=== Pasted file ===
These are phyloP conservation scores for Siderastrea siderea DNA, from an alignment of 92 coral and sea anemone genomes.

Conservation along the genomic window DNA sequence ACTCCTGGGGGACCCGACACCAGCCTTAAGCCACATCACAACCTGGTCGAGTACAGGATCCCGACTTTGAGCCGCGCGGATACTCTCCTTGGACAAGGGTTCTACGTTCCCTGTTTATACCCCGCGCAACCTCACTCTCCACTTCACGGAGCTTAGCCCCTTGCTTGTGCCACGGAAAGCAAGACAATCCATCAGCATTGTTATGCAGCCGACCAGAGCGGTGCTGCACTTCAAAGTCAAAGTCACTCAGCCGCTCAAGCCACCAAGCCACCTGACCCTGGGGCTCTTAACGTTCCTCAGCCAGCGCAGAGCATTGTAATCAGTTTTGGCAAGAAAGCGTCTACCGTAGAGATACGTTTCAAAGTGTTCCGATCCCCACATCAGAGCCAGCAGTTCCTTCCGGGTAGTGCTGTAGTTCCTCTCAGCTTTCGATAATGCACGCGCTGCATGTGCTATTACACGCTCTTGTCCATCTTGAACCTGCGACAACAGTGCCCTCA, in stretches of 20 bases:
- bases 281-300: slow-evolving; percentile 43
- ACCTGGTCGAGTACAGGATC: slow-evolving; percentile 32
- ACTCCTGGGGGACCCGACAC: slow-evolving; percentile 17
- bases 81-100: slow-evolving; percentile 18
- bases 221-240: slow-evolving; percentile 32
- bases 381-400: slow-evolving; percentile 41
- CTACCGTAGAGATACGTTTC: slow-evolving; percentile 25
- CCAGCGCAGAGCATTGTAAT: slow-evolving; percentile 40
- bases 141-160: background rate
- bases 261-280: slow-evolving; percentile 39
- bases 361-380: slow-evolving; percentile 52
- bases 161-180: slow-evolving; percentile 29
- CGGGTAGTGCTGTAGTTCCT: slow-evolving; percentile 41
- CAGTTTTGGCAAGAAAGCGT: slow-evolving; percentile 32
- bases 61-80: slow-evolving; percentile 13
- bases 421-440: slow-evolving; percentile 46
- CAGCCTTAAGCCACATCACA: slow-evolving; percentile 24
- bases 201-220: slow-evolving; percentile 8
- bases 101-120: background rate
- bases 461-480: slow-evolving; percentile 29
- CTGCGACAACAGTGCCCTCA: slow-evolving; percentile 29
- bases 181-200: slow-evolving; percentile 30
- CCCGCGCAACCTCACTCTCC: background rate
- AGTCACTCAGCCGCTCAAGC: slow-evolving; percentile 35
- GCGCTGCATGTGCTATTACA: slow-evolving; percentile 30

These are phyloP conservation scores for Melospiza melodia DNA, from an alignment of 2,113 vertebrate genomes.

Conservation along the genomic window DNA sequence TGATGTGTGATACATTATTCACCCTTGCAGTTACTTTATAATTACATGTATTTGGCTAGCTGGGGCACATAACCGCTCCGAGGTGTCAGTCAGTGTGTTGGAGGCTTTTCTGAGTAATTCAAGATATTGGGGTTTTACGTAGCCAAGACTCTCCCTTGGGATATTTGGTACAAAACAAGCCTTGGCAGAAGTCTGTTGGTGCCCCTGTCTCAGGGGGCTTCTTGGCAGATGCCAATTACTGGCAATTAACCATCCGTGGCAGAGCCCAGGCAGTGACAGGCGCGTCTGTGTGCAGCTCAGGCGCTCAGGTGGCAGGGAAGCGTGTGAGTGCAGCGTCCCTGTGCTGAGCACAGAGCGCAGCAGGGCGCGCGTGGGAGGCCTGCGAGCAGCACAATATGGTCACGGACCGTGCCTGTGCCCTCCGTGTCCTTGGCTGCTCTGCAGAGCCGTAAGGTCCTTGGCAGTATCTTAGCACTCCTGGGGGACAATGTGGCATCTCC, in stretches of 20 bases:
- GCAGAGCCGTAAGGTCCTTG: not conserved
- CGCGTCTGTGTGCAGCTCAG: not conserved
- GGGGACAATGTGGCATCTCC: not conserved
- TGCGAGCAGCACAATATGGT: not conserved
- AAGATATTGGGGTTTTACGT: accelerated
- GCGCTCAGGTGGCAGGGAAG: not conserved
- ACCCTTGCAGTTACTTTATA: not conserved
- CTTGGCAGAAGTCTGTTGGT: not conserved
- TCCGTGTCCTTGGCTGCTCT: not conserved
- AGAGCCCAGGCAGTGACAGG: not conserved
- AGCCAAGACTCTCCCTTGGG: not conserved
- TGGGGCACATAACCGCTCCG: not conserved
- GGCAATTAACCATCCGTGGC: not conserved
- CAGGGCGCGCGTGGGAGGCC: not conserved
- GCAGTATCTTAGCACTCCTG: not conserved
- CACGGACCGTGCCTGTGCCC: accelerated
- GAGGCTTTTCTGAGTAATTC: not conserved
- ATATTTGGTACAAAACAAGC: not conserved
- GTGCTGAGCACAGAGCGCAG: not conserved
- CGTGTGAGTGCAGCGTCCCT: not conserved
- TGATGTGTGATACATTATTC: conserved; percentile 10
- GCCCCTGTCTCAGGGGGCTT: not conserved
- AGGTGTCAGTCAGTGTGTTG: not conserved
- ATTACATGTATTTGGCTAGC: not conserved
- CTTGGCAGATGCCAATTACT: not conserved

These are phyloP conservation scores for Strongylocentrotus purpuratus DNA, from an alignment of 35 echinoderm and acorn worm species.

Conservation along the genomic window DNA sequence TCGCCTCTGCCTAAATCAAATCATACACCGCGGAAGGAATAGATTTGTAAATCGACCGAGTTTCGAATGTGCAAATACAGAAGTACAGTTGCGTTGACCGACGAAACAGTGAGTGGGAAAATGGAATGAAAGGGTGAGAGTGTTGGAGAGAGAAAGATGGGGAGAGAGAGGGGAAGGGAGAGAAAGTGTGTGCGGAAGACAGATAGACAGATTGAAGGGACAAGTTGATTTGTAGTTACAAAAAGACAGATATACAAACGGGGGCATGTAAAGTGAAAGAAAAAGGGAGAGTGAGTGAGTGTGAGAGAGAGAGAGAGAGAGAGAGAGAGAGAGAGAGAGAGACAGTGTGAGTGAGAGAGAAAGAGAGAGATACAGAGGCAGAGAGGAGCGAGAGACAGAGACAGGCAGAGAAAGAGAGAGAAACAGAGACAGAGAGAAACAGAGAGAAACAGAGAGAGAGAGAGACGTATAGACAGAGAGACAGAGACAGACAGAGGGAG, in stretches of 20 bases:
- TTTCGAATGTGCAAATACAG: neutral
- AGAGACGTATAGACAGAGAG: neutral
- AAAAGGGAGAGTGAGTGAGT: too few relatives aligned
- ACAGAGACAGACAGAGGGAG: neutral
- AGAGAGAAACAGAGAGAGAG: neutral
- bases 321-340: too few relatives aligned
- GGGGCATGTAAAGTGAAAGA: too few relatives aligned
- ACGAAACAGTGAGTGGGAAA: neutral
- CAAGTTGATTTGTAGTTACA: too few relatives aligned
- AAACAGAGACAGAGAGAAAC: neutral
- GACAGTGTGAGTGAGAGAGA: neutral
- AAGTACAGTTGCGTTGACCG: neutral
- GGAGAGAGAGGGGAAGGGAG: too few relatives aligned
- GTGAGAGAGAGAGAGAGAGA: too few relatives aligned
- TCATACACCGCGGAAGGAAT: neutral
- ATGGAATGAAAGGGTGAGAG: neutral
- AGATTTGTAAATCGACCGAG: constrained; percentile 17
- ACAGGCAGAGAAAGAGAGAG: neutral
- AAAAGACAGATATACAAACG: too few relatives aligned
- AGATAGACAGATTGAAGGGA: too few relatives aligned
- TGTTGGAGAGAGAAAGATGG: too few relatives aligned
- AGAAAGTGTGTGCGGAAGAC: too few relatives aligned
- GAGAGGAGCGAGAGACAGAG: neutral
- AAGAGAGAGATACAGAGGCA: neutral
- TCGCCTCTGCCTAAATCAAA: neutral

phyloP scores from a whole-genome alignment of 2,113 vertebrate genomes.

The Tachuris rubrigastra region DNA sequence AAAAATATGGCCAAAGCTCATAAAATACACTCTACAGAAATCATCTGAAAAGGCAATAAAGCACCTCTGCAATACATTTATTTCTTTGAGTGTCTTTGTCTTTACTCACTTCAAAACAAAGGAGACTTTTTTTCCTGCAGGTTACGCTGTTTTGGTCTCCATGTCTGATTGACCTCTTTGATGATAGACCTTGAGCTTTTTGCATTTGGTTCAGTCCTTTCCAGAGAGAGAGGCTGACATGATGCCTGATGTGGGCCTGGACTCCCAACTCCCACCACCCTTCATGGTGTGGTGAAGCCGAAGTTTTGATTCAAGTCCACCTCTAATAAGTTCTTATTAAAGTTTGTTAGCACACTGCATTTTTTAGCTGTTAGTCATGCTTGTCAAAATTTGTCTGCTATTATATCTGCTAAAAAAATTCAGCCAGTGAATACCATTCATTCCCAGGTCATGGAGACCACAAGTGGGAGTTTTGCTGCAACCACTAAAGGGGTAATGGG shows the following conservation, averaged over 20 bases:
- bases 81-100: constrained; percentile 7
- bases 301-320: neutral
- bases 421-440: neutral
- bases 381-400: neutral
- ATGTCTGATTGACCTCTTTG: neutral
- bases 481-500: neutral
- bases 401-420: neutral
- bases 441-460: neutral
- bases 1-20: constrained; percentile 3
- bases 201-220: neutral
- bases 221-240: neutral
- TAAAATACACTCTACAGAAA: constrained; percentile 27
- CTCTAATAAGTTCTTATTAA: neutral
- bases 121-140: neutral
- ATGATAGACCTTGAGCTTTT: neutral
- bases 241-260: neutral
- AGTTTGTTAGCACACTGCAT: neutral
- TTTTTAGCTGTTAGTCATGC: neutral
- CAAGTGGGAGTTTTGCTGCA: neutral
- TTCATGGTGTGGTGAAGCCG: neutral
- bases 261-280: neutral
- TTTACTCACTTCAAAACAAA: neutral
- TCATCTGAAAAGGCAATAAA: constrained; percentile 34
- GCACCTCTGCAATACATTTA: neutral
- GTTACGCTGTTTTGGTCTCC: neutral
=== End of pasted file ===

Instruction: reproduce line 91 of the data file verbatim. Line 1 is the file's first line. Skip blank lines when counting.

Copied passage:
- bases 441-460: neutral